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MIS 301 Information Systems in Organizations

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1 MIS 301 Information Systems in Organizations
Dave Salisbury ( ) (web site)

2 Chapter Objectives Relate functional areas and business processes to the value chain model. Identify functional management information systems. Describe the transaction processing system and demonstrate how it is supported by IT. Describe the support provided by IT and the web to various functional areas.

3 Functional Areas – Value Chain Perspective

4 Functional Areas in a Business

5 Functional Information Systems
Composed of smaller systems: A functional information system consists of several smaller information systems that support specific activities performed in the functional area. Integrated or independent: The specific IS applications in any functional area can be integrated to form a coherent departmental functional system, they can be integrated across departmental lines to match a business process or be completely independent. Interfacing: Functional information systems may interface internally with each other to form the organization-wide information system or externally systems outside the organization. Supportive of different levels: Information systems applications support the three levels of an organization’s activities: operational, managerial, and strategic

6 Functional Information Systems
Data Analysis and statistical forecasting. Strategic Data mining ops that support management Dynamic and what-if features. Decision Support Back office administrative tasks & ops. Clerical documents, schedules, mail, manuals, etc. Office Operational level of the company is normally highly structured and predefined. Business transactions, events and processes. Support of the business and customers. Transactional

7 Business Application Architecture

8 Customer Relationship Management
Sales Cross-Sell Up-Sell TeleSales Store Front and Field Service Marketing and Fulfillment Customer Service and Support Retention and Loyalty Programs Contact Management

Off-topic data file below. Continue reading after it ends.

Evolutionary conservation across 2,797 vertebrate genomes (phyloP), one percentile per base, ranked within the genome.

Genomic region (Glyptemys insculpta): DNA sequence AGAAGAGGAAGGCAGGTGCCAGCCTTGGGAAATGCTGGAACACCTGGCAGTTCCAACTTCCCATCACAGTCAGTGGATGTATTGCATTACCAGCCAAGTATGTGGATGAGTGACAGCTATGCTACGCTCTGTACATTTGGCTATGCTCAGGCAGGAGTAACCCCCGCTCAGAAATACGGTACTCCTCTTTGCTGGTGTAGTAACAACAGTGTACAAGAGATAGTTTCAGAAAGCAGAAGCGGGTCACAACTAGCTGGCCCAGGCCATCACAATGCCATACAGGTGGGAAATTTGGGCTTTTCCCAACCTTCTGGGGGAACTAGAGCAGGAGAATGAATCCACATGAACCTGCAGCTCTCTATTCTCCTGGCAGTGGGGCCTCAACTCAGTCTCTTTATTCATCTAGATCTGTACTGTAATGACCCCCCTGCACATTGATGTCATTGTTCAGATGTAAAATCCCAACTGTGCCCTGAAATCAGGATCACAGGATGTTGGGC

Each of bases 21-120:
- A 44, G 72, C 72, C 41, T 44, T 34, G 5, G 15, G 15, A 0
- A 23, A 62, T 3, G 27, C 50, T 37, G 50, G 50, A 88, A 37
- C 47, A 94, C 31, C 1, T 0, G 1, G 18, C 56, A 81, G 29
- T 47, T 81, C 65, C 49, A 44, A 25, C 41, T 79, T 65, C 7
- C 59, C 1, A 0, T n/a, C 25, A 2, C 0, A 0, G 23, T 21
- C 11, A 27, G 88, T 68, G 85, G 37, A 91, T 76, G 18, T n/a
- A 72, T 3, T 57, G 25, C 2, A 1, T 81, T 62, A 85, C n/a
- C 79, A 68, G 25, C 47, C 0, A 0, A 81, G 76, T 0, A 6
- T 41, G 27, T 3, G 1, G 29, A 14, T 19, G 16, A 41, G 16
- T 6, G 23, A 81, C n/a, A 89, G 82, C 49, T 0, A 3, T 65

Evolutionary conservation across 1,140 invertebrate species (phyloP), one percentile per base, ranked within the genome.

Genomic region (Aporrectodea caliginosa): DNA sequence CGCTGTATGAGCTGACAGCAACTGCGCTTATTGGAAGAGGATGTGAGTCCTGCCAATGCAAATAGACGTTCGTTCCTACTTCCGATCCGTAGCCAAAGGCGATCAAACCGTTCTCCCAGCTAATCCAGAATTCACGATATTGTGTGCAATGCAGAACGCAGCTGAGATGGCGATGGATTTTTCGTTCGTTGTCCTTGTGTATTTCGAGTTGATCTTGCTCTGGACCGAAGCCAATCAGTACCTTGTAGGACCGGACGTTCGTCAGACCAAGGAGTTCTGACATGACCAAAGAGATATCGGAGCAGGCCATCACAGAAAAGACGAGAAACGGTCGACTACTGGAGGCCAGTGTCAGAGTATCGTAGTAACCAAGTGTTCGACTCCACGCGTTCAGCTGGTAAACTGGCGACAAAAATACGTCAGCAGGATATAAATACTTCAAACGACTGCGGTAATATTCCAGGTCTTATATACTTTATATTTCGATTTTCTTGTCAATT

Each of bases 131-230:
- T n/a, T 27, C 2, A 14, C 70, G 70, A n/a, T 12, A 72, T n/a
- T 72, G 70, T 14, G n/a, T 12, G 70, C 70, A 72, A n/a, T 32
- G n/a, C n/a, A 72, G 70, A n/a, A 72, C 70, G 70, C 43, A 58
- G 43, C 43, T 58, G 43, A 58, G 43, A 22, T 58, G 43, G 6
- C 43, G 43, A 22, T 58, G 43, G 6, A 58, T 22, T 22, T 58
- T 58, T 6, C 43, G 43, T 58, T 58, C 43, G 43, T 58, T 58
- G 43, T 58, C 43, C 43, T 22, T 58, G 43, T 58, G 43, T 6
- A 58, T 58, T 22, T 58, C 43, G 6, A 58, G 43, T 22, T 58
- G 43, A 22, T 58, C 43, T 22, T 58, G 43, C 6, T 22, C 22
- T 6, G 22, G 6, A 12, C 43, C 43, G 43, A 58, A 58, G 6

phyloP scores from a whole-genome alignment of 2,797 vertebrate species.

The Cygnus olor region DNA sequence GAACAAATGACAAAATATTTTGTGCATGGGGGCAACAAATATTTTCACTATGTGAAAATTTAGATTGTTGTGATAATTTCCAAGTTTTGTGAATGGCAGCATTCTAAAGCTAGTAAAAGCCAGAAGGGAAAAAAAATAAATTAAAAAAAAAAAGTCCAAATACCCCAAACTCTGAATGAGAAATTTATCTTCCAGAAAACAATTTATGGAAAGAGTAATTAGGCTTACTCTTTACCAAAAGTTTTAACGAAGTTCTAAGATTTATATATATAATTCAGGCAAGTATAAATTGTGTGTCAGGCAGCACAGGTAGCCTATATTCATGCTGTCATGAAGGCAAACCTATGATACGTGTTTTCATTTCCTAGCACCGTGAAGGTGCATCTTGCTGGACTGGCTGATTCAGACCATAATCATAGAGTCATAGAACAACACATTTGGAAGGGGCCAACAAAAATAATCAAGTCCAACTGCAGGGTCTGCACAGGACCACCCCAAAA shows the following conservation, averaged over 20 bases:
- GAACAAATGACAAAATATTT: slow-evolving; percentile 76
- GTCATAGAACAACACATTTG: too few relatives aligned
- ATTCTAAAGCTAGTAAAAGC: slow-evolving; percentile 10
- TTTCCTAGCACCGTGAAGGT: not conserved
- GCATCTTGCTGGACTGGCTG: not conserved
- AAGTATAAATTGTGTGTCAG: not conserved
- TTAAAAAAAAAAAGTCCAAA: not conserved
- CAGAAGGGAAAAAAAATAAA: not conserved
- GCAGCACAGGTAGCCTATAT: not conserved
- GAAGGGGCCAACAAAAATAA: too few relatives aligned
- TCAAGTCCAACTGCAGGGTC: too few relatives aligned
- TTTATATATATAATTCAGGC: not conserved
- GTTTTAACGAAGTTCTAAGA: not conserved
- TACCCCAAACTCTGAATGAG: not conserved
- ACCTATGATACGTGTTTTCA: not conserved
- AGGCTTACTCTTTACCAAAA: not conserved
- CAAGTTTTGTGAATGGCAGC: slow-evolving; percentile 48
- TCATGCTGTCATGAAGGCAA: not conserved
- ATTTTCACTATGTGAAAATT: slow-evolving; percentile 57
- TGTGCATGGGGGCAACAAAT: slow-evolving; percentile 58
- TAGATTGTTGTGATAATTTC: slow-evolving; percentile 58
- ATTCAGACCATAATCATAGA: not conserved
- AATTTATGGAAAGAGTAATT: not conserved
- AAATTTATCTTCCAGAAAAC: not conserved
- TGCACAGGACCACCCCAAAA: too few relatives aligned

9 Cross-Functional Integrated Systems
Front Office Applications CRM Application Customer Service Field Service Sales Order Product Config Back Office ERP Application Distribution Manufacturing Scheduling Finance Enterprise Application Integration Enterprise Application Cluster Customers Suppliers Business Partners

10 TPS – Enterprise Wide Information Systems
Integration of Cross-Functional Information Systems tears down barriers between and among departments & corporate headquarters and reduces duplication of effort. ERP SCM

11 Functional Information Systems
Production Operations Marketing Human Resource Management Finance Accounting Functional Business Systems

12 Marketing Information Systems
Interactive Sales Force Automation Customer Relationship Management Sales Market Research and Forecasting Advertising and Promotions Product

13 Targeted Marketing Context Content Demographic/ Psychographic
Online Behavior Community

14 Manufacturing Information Systems
Engineering Systems CAD CAE Computer- Aided Process Planning Manufacturing Execution Shop Floor Scheduling Machine Control Process Control Robotic Control Computer Integrated Manufacturing Resource Production Forecasting Quality Control Remote Worker Supplier Extranet Intranet

15 Accounting Information Systems

16 Financial Information Systems
Planning Cash Management Investment Capital Budgeting

17 Transaction Processing Information Systems
The transaction processing system Monitors Collects Stores Processes Disseminates information for all routine core business transactions.

18 Transaction Processing Systems
Database Maintenance Transaction Processing Batch Online/Realtime Data Entry Document and Report Generation Inquiry 1 2 3 4 5

19 TPS – Orders Order taken Order fulfillment E-Payment E-Invoice

20 MANAGERIAL ISSUES Integration of functional information systems.
Integration of existing stand-alone functional information systems can be a major problem Issues with willingness to share information Priority of transaction processing. Deals with the core processes of organizations TPS collects the information needed for most other applications The customer is king/queen. Importance of the customer/end-user, whether external or internal Applications for increasing customers’ satisfaction difficult to justify in a traditional cost-benefit analysis Empowering customers to enter into a corporate database Self-service activities Customers get quick answers to their queries can save money for a company as well security and privacy concerns. Everyone in the organization must be concerned about customers

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